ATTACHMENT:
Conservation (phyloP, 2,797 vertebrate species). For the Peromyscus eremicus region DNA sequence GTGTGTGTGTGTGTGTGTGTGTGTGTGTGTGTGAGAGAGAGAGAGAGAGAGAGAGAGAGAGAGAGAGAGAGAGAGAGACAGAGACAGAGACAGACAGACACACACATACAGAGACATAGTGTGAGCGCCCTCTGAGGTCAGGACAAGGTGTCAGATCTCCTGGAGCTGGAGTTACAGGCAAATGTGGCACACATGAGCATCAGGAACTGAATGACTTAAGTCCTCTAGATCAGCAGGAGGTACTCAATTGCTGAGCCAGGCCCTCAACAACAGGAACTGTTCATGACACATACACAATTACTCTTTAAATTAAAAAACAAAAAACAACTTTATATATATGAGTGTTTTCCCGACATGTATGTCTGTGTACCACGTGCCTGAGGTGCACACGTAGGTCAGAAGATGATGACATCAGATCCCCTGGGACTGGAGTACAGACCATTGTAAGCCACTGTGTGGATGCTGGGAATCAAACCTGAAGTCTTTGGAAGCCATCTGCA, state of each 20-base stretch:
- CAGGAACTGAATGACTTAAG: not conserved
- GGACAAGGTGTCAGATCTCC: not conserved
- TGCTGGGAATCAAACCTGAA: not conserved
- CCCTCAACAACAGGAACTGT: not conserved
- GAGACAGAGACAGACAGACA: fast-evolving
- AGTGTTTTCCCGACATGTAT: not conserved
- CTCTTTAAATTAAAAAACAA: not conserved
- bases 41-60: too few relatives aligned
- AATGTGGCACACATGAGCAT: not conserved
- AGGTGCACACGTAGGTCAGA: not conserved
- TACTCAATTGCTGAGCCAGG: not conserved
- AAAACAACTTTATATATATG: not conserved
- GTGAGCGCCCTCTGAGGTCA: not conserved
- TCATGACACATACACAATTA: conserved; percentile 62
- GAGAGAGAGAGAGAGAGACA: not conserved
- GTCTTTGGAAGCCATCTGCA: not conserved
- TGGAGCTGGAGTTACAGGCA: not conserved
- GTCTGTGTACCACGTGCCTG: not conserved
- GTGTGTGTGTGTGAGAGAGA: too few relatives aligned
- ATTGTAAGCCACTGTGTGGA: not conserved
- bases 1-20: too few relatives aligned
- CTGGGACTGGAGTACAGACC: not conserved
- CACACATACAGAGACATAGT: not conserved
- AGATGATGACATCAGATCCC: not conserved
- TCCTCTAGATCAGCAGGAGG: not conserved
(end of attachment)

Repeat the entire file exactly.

Conservation (phyloP, 2,797 vertebrate species). For the Peromyscus eremicus region DNA sequence GTGTGTGTGTGTGTGTGTGTGTGTGTGTGTGTGAGAGAGAGAGAGAGAGAGAGAGAGAGAGAGAGAGAGAGAGAGAGACAGAGACAGAGACAGACAGACACACACATACAGAGACATAGTGTGAGCGCCCTCTGAGGTCAGGACAAGGTGTCAGATCTCCTGGAGCTGGAGTTACAGGCAAATGTGGCACACATGAGCATCAGGAACTGAATGACTTAAGTCCTCTAGATCAGCAGGAGGTACTCAATTGCTGAGCCAGGCCCTCAACAACAGGAACTGTTCATGACACATACACAATTACTCTTTAAATTAAAAAACAAAAAACAACTTTATATATATGAGTGTTTTCCCGACATGTATGTCTGTGTACCACGTGCCTGAGGTGCACACGTAGGTCAGAAGATGATGACATCAGATCCCCTGGGACTGGAGTACAGACCATTGTAAGCCACTGTGTGGATGCTGGGAATCAAACCTGAAGTCTTTGGAAGCCATCTGCA, state of each 20-base stretch:
- CAGGAACTGAATGACTTAAG: not conserved
- GGACAAGGTGTCAGATCTCC: not conserved
- TGCTGGGAATCAAACCTGAA: not conserved
- CCCTCAACAACAGGAACTGT: not conserved
- GAGACAGAGACAGACAGACA: fast-evolving
- AGTGTTTTCCCGACATGTAT: not conserved
- CTCTTTAAATTAAAAAACAA: not conserved
- bases 41-60: too few relatives aligned
- AATGTGGCACACATGAGCAT: not conserved
- AGGTGCACACGTAGGTCAGA: not conserved
- TACTCAATTGCTGAGCCAGG: not conserved
- AAAACAACTTTATATATATG: not conserved
- GTGAGCGCCCTCTGAGGTCA: not conserved
- TCATGACACATACACAATTA: conserved; percentile 62
- GAGAGAGAGAGAGAGAGACA: not conserved
- GTCTTTGGAAGCCATCTGCA: not conserved
- TGGAGCTGGAGTTACAGGCA: not conserved
- GTCTGTGTACCACGTGCCTG: not conserved
- GTGTGTGTGTGTGAGAGAGA: too few relatives aligned
- ATTGTAAGCCACTGTGTGGA: not conserved
- bases 1-20: too few relatives aligned
- CTGGGACTGGAGTACAGACC: not conserved
- CACACATACAGAGACATAGT: not conserved
- AGATGATGACATCAGATCCC: not conserved
- TCCTCTAGATCAGCAGGAGG: not conserved